So I went to the funeral. They read a poem by my late friend. It hurt so badly it felt like I was dying for a time. My heart broke for his friends and family. My heart broke for my friend, and how hard friends can be to come by. How irreplaceable each of us are in the web of our lives. I thought of the millions of people in the world and how easy it is to be lonely. How hard it can be to listen as deeply and carefully as Rose and I are learning again to listen to each other. How life is neither all triumph nor all loss. I listened to the heartfelt eulogies by his friends and saw both his pain and his life in a softer and more loving light. I thought about my friends. I thought about how I would be remembered if I died today, the way I would not want my sorrow or my struggles to be the focus, but my love and the people and things I have loved and tried to learn how to love well.

I went to a therapy appointment yesterday to open in a safe place a big painful box about family and history and abuse and relationships. I cried so hard I couldn’t breathe or stay seated on the couch. I couldn’t stop. So much love and so much pain. Agonising dilemmas that are sunk deeply into my skin like razor wire. No easy answers or lights on my path.

When I left I splashed cold water on my face and hair and wrists. I took a cold drink in a small paper cup and I staggered carefully to my car. I sat with my journal in my lap and no words until the urge to vomit passed. I drove home carefully into the sun, taking the route with the most shade cast by trees, and crept into my home to hold my little girl and a hot water bottle for the rest of the evening.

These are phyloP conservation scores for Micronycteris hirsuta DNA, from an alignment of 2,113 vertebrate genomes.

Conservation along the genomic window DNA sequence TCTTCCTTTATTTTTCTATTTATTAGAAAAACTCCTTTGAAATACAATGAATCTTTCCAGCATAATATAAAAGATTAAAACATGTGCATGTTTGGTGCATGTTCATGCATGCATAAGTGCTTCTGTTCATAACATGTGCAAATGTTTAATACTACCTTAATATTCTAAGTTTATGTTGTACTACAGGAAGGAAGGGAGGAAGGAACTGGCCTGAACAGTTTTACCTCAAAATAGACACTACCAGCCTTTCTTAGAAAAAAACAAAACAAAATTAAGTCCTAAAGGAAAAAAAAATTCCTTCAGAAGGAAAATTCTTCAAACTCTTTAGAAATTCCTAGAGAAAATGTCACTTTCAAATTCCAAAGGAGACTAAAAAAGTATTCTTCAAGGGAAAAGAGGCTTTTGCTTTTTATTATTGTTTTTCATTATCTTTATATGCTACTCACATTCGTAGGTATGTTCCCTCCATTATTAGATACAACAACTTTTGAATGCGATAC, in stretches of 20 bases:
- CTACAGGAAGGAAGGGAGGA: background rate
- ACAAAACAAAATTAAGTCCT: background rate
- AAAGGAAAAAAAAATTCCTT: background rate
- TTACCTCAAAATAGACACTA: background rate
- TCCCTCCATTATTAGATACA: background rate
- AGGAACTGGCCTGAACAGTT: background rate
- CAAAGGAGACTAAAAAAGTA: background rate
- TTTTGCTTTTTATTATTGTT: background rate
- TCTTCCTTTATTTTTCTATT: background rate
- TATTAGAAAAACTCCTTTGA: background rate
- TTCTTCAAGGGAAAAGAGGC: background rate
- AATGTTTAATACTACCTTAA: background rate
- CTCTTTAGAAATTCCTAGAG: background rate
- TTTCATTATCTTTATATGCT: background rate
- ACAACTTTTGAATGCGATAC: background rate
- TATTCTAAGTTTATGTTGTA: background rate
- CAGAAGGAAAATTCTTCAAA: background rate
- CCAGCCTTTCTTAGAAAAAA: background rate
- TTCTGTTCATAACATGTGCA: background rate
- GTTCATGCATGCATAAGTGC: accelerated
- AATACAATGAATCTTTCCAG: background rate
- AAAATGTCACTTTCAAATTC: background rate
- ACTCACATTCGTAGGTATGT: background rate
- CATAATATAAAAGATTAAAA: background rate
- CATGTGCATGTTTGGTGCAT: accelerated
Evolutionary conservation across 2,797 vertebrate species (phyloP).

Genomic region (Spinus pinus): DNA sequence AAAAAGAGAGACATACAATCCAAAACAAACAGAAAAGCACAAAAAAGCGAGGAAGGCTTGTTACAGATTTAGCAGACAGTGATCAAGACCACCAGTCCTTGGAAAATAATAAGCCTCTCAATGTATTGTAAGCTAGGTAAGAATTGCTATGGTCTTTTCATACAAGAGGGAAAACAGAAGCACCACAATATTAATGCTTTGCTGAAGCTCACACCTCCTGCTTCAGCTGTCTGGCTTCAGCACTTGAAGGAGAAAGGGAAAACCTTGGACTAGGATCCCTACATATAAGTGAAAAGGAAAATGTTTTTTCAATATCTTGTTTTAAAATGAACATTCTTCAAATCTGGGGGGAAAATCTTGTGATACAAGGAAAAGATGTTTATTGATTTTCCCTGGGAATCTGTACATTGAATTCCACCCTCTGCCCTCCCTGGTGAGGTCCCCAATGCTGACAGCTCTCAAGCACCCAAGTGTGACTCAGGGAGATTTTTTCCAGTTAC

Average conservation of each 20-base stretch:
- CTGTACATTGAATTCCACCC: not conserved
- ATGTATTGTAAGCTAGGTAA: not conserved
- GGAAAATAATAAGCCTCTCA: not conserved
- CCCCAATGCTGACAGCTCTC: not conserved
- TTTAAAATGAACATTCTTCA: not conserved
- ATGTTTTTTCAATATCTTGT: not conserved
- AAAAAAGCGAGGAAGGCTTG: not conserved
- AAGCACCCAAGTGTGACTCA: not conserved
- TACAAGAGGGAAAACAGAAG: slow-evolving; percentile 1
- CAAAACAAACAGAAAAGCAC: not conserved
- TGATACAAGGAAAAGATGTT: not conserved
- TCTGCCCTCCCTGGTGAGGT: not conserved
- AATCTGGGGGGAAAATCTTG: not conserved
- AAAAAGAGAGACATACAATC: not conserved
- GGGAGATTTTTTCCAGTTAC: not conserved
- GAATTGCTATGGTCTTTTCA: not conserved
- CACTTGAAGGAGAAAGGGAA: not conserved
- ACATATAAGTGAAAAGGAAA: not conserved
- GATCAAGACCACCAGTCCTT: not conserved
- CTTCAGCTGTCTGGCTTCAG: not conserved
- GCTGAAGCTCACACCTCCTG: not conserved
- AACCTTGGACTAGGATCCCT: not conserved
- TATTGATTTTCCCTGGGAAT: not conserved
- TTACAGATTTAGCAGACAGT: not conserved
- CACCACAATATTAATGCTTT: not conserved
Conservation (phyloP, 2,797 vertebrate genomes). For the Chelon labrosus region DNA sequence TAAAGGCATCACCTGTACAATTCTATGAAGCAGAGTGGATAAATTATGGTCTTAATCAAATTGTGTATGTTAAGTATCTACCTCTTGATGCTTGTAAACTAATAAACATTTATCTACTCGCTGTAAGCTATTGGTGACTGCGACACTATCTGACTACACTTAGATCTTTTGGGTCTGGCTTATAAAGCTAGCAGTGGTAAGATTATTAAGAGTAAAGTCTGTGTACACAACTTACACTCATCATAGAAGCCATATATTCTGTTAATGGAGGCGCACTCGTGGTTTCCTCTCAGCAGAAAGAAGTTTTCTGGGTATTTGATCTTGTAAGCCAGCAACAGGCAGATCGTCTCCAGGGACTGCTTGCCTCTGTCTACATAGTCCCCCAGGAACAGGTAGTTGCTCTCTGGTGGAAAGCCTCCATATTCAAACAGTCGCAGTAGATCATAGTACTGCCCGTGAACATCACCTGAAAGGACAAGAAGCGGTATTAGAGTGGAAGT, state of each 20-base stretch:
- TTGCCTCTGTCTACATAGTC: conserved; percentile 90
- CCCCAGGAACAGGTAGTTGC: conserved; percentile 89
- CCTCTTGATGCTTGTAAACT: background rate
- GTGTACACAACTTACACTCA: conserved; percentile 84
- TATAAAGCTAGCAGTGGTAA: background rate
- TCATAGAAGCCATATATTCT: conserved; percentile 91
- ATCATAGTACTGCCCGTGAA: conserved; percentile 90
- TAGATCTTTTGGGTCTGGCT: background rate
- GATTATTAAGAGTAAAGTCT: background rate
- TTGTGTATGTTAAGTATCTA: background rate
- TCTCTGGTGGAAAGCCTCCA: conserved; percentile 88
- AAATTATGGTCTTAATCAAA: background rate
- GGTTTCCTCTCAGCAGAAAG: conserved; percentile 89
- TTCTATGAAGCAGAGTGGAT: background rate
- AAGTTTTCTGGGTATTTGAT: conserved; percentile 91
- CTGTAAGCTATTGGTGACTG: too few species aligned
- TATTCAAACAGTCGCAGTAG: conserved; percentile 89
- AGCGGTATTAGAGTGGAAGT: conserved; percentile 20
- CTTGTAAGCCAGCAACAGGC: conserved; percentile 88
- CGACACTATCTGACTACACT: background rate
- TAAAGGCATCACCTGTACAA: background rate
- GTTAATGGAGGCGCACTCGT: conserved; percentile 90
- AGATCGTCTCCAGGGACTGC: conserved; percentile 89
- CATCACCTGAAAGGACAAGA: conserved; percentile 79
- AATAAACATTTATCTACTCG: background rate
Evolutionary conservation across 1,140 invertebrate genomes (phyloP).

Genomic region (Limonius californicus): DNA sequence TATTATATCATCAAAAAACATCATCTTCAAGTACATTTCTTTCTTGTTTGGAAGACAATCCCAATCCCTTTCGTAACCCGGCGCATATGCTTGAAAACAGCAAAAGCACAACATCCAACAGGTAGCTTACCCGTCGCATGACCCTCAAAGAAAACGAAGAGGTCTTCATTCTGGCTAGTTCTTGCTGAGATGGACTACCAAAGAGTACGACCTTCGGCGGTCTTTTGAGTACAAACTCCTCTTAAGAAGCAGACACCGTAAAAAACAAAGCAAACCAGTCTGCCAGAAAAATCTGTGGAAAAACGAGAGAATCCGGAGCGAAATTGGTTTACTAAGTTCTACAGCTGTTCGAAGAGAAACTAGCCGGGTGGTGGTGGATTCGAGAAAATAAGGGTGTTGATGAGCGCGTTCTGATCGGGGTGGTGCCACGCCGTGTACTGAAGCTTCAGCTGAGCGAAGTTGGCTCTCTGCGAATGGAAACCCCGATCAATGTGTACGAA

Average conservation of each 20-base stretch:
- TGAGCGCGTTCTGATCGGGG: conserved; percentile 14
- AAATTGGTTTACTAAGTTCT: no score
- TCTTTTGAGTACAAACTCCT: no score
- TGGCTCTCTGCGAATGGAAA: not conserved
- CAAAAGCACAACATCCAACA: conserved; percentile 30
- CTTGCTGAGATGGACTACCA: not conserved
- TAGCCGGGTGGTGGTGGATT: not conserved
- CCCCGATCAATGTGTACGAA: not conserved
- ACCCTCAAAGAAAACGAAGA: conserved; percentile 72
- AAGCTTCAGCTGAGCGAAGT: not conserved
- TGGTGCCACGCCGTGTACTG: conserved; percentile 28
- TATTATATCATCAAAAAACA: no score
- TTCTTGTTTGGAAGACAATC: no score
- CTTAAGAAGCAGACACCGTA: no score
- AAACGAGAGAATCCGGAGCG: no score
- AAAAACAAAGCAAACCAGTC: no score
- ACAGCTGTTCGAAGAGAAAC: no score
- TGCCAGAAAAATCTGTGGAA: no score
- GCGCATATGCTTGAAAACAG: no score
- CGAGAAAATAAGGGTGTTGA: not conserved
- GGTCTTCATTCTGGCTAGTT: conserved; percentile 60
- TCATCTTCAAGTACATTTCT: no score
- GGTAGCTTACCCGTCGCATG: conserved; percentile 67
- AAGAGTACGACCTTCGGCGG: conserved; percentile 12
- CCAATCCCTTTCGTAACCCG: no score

Today I look at what I have built, what I have made of my life with what I’ve given, or found, or forged, and I am content. It is humble but no secrets rot beneath the floor. It is glorious. I am limping and dancing, both. There are many beautiful and wounded people I have built relationships with, of one kind or another, tended these like gardens that need work and effort and understanding. Learning how to listen, how to speak, and how to endure. Gratitude for those who came before me and made my world possible, those who changed my world so that queer people were not vile, those with disabilities were not repulsive, trauma was not a weakness of character, and that those who were sick or poor should be given a wage to allow them shelter and food. I remember their sacrifices and their work and I am thankful. I remember them when I choose to make sacrifices and to work towards a better and kinder world for my children and their children. There is so much love here.

Dancing with depression

I’ve been feeling raw and bleak at times lately. Today I was diagnosed with PCOS (a hormone condition) and PMDD (a sensitivity to certain hormones that causes a bunch of symptoms – my biggest struggle is severe depression on day 1-2 of my cycle. Given I already have mild endometriosis and severe adenomyosis, it’s making Poppy feel like a miracle and I’m holding her pretty close.

I’ve also had a severe digestive virus and a UTI/bladder infection which has knocked me for six.

It’s been a rough 6 weeks for me with many illnesses half of which have me quarantined and infectious. In between illnesses I’m happily enjoying downtime, and sunshine, and art, and chasing up friends for some much needed connection. I’m also about to be back in my studio working on a project dear to my heart which is exciting.